Wlliam Gilmore Simms
The Simms Review (Vol 7: No 2) >> A New Simms Letter of 1867 >> Page 3

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Correspondence | 1999
Transcription A Key New Simms Letter of 1867

James Everett Kibler

In 1998, a very significant Simms letter was acquired by purchase by the
South Caroliniana Library. From a time sparsely represented in the collected
Simms letters, this document details Simms's view of the post-war South from
its economics to its future. Desolation, distress, deprivation, and despair are its
Simms's fears of a "general massacre" were not ungrounded, and in fact
proved prophetic. In nearby Cainhoy, 300 extremist Republican blacks, led by
carpetbagger whites, shot, beat, and mutilated with axes white and black
Democrats at a political meeting. The Charleston News and Courier of 24
October 1876 gave extensive coverage to the massacre, including the reporting of
deaths of men and young boys hacked to death. For example,
Old Mr. Simmons, a decrepit man of seventy, took refuge in the
vestry, but [was] dragged out, chopped with an axe, broke, by
beating, almost all his bones, and then shot while lying on the
ground....As we picked him up the broken bones grated together,
though he was at the time twelve hours dead....The wounded were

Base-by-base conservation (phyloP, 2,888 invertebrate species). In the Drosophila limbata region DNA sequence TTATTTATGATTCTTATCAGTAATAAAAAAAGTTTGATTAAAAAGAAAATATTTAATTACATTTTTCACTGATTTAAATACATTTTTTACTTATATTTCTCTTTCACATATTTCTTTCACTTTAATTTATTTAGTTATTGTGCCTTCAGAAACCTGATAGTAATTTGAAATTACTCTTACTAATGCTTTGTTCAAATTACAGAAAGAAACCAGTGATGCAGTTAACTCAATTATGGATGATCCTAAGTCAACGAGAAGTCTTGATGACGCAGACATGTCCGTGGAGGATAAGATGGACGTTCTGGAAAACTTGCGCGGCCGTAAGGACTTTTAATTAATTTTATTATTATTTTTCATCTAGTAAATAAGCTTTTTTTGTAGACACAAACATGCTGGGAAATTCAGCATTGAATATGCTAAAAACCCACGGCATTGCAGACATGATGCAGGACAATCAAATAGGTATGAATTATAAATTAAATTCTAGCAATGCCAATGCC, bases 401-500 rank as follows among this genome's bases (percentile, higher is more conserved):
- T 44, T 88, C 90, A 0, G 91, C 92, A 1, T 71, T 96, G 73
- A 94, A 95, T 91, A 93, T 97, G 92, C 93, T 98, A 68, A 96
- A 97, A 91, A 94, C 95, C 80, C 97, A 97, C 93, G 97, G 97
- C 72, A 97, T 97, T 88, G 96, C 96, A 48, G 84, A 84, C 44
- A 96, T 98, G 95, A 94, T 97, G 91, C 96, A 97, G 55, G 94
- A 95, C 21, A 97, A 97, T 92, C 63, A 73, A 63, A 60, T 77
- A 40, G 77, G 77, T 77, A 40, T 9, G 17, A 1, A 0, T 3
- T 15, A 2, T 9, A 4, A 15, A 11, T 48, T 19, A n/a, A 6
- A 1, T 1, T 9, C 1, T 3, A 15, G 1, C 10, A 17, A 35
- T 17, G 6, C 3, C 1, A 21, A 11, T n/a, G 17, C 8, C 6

lying in the [Cainhoy Brick Church] chapel, and every one of them
had been not only horribly mutilated, but they, as well as the dead,
had been robbed of their clothing....The mattresses were literally
soaked in blood. 1
This slaughter had followed recent mob violence in Charleston itself. As
the Courier of 7 September 1876 reported it, King Street "was for more than two
hours in full possession of a fierce mob of negroes, cursing the whites, and
savagely attacking and beating every white man who chanced to be on that street."
This was known as the King Street race riot of 1876. Simms's letter reveals that
his finger, as usual, was accurately taking the pulse of the current situation. His
forebodings and despair were thus not gratuitous.
The letter's addressee is as yet unknown. She does not appear in the
collected Simms letters. Neither is she mentioned in Simms's biography. She
likely hails from outside South Carolina, because Simms is filling her in on details in
in the state, and assuring her that the "accounts" she has had are accurate.
Apparently, she had heard something of Barnwell, and had heard some news of
the dire condition of one of its citizens. The Mr. Robert Martin of Barnwell was a
neighbor and distant acquaintance of Simms. Hallenquist is unidentified.

1 Gene H. Kizer Jr., "Slaughter at Cainhoy," Paper presented at the College of
Charleston 7 May 1998.